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Temple Library, being given, with other MSS. to that Society by the last Will of William Petyt, Esq;. late Keeper of the Records in the Tower of London: And Mr. Anstis being one of his Trustees, I have, by his means, procur’d it for you, in order to be printed.

It seems to be a perfect MS. from the beginning to the End, and written about the same time that the Author liv'd, viz. at the beginning of Edw. 3d's. Reign. You'll find in it severall Things worthy of Remark.

First, it appears, that he liv'd sometime in the Monastery of Sicill or Sizle in Lincolnshire, a mixt Monastery of Nunns and Friers : And that he calls himself Robert Manning of Brunne, now Bourne, a Town also in Lincolnshire, where was a Monastery. He calls himself also Danz Robert of Malton.

2dly. The Prologues acquaint us, that Pers (or Peter) de Langtoft, Canon of Bridlington, wrote the Original History in French Rhime. One part whereof, viz. from Eneas to Cadwallader, was taken from Geffry of Monmouth, and abridg'd by the said Peter, but translated more at large into French by Mayster Wace, which Mayster Wace is follow'd cheifly by the Translator; but in the other part, viz. to the End of Edw. I. he tells the story according to Langtoft.


-341y. There is an exact account of his being Author of this Translation by a Note at the End of both the first and second Parts, together with the Time when it was wrote."

Athly. There are some particular Passages of History found in the Translator, that are not in the Original, viz. That King :John died at Hauhe (or Haugh) in Lincolnshire. That Wentilian, the daughter of Lewellyn, being an Infant about two years old when her Father was beheaded, was profess'd and died a Nun in the Convent at Sempringham. And that Gladous, her Couzin-German, daughter of David brother of Lewellyn, died also a Nun in the Monastery of Sixle, both of them being in the County of Lincoln.' You'll find also in most Passages the Translator to be more copious and large than his Original.

5thly. In his Prologues he' takes notice of severall sorts of Old English Verse, viz. Couwe, Stranger, Enterlace, and Baston. The first of which (Couwe) he gives Instances of and Marks in the Margin. He also mentions severall Tales of Erceldoun, Kendale and Tristrem, all which were very well known in those Days. But I find none of them expounded in our Modern Glossaries, which therefore, as well as o. ther antient Terms and Words, will need an Explanation. h 3


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6thly: The Historian speaks very freely of the Vices of the Court of Rome, particularly Pope Boniface.

There is a MS. in French Metre of Peter de Langtoft in the Cotton Library, Julius A. In the first Page whereof are these Remarks in modern Hands: -5. “ Hanc P. Langtoft in Gallicam prosam ver- tit Auctor Scalæ Chronicæ. Leyland. “ Multa continet notabilia, quæ apud vul

gatos Historicos haud facile invenies. « T. G.”

(i. e. Thomas Gale.) “ Aliud Exemplar extat in Collegio Heral

“ dorum. Extat Versio Anglicana in

“ Lambethana Bibl. T. Ĝ." In the Elenchus of the said Cotton Library MS. 'tis rightly observ'd, that this Historian is very prolix or spatious in the Life of Edw. I.

The second part of the Chronicle begins with these four Latin Verses:

Incipiunt Gesta, quæ sunt Anglis manifesta,
Beda pater præsta Petro, quod dicat honesta,
Lector narrabit id quod Scriptura parabit.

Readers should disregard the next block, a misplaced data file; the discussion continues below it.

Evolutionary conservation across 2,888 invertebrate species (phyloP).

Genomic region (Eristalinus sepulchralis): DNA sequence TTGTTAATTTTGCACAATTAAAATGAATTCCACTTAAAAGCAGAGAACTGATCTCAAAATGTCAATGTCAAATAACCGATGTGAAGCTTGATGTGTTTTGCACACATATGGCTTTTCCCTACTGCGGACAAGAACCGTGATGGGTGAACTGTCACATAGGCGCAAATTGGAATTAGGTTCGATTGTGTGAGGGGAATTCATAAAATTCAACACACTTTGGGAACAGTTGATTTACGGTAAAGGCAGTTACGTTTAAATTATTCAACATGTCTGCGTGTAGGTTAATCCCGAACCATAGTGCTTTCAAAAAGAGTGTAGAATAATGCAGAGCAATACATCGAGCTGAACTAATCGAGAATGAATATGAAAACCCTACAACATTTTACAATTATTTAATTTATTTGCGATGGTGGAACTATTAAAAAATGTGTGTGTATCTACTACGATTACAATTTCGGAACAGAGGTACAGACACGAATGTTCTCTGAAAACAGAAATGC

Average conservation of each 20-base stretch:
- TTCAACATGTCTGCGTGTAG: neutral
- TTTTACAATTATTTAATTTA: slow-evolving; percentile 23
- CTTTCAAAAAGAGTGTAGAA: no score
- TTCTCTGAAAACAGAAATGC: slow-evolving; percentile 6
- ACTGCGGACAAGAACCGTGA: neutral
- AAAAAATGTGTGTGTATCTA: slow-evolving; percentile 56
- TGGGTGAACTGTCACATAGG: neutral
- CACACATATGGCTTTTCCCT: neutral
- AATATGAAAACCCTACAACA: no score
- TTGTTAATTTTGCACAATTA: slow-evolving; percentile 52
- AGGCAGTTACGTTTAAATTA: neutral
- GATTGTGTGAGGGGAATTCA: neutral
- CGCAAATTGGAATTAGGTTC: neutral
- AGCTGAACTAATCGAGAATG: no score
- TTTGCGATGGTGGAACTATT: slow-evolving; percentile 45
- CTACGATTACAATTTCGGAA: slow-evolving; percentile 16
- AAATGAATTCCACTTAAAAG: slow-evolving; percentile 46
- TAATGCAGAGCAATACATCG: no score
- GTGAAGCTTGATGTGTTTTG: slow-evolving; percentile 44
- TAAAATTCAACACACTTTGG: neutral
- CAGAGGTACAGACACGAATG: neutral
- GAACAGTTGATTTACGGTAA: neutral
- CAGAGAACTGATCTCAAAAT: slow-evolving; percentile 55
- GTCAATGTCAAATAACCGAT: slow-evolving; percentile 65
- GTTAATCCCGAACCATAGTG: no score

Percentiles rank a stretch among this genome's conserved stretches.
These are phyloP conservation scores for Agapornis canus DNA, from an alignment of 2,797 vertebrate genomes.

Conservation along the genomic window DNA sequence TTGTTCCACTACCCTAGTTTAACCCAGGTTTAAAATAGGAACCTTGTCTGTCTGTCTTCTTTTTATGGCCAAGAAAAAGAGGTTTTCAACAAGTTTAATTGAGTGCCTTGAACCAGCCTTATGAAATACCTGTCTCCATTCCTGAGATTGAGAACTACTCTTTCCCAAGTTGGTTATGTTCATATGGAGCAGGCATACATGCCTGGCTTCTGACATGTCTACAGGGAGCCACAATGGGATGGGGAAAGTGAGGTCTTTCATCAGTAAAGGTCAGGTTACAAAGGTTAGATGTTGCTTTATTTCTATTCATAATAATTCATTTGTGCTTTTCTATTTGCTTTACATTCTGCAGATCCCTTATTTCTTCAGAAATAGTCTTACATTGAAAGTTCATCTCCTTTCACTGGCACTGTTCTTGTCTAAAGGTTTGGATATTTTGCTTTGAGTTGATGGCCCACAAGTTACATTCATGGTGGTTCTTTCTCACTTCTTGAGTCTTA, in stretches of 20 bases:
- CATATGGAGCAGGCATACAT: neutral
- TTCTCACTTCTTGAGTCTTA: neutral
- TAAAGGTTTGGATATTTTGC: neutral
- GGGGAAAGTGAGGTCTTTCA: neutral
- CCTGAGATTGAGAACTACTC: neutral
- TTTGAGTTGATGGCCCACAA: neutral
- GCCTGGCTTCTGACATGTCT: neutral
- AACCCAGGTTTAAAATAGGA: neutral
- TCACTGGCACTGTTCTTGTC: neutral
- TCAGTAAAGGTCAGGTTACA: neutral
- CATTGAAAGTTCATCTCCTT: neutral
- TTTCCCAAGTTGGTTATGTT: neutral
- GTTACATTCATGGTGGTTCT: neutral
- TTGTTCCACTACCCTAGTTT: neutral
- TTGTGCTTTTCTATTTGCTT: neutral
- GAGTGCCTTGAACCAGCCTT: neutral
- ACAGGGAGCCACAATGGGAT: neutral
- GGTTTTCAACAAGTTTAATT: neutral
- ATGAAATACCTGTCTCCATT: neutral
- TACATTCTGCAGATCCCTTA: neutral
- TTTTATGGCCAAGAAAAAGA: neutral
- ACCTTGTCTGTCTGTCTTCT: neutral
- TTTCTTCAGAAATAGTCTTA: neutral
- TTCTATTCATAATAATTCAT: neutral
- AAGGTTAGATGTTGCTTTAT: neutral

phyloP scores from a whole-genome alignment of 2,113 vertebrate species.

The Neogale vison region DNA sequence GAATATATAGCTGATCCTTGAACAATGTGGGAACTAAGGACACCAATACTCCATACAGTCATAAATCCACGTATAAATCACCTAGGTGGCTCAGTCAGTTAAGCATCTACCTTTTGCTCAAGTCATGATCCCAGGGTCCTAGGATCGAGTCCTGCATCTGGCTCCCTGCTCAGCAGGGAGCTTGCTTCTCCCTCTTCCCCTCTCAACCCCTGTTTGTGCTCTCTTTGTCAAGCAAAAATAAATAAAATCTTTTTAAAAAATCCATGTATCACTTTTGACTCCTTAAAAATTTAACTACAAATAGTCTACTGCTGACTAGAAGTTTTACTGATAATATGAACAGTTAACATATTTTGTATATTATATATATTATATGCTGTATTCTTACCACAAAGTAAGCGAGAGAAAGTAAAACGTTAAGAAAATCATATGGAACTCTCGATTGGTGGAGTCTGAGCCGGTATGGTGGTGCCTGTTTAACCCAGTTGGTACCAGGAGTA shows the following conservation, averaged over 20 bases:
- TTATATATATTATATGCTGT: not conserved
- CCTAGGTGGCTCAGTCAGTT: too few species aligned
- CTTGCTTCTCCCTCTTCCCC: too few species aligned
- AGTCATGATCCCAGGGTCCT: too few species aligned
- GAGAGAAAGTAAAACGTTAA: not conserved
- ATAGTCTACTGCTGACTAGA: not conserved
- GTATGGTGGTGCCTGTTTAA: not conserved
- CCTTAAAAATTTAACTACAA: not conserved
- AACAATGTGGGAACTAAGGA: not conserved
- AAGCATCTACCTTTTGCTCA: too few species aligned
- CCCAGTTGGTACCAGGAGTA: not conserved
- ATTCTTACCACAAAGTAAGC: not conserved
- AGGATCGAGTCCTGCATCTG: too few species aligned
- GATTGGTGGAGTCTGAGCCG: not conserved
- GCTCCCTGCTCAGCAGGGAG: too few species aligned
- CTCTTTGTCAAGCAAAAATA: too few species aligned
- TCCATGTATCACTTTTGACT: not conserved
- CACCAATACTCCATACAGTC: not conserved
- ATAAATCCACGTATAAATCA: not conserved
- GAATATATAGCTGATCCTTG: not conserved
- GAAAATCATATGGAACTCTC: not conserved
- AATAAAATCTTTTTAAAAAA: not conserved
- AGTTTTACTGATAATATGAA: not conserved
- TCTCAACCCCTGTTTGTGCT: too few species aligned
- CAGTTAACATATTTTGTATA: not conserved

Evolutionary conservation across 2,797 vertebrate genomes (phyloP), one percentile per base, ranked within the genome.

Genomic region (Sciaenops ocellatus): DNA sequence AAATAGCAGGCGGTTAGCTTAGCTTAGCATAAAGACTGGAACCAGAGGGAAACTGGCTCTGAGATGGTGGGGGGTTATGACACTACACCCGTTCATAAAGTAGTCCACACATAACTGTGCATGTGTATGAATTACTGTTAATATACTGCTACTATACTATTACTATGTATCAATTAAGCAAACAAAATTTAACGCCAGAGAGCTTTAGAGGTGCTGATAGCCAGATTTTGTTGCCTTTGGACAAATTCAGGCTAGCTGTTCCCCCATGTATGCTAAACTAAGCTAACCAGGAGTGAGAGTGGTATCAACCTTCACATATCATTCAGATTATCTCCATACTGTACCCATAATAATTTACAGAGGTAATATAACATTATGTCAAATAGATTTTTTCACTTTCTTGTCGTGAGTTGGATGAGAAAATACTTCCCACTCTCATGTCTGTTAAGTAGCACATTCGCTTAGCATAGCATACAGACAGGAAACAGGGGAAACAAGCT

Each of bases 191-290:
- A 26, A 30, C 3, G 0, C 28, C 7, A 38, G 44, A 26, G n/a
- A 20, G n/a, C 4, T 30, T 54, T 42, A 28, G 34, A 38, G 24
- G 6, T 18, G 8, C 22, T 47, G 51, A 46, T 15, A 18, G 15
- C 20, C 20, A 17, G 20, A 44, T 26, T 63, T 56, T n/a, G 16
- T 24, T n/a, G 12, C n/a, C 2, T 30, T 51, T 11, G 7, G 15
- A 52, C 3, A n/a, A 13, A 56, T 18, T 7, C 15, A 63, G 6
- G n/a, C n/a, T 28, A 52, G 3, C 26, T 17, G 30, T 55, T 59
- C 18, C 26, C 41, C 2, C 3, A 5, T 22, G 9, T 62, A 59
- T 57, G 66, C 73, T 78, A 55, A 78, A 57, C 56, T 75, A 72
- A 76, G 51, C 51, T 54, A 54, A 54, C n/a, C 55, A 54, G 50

Petrus dictabit quod sibi Beda dabit. At the end of the Volume (after a Tale or Romance in French of five Leaves, which intervene) are three other Verses, which seem to referr to the same Peter de Langtoft.

« Artus

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« Artus Scriptoris careant gravitate doloris.
« Sermo de Bruto fit sub dictamine tuto.

Culpa datur Petro deficiente Metro.
This Translation was taken at first for Robert
of Gloucester by the total Ignorance of the Own-
ers. - It is very strange, that this Author has
never been taken notice of or quoted. In my
Opinion, it far exceeds R. of Gloucester, both
for the matter and manner of his Story. Nei-
ther do I find any Account of him in Leland, or
the other Byographers. Bishop Nicolson says
little or nothing

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Num. VII. Vide Præf. g. x, XIV.
Robert of Brunne's Transition (called a Prologue by

Mr. Bridges) from the first to the second Part of his

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Explicit historia Britannia, transposita in linguam maternam per Robertum. Incipiunt Gesta Anglorum secundum Petrum de Langtoft, transposita per eundem R. Mennyng.

OW haf I told of þe Bretons,

Of kỳnges & som barons.
How bei maýntend þis lond,

Siben Brutus first it fond,
Unto Cadwaldre's týme,
þer.of Bretons leue we to rýme,

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2. & now of Inglis wille we telle, ml.

Sen þe Bretons here gan duelle,

pat toke þe lönd þorgh Gode's heste,
Pþer tyme we kalle þe Inglis gestes :
-). Alle is cald geste Inglis,

soms pat on pis langage spoken is. c A
Hi Frankis spech is cald Romance, :3! ::

So sais clerkes & men of France.
Pers of Langtoft, a chanon
Of þe hous of ' Brdlyngton,
On Frankis stile bis storie wrote
Of Inglis kỳnges, for him we wote
He wrote per dedes as bei wrouht,
After him in Inglis I it brouht.
Of his menùng I wote þe way,
Bot his faire spech I can not say.
I am not worþi open his boke,
For no konyng þer on to loke,
Bot forto schew his mykelle witte ;
On my spech, þat is bot skittes.
How he was quaýnt in spech & wys,
þat suilk a boke mad of pris,
& gadred be stories alle tille one,
þat neuer ure was mad for none.
Whan he first bigan his werk,
He bisoubt a holy clerk,
To gyue him grace welę to spede,
þat holý man bight S. Bede.

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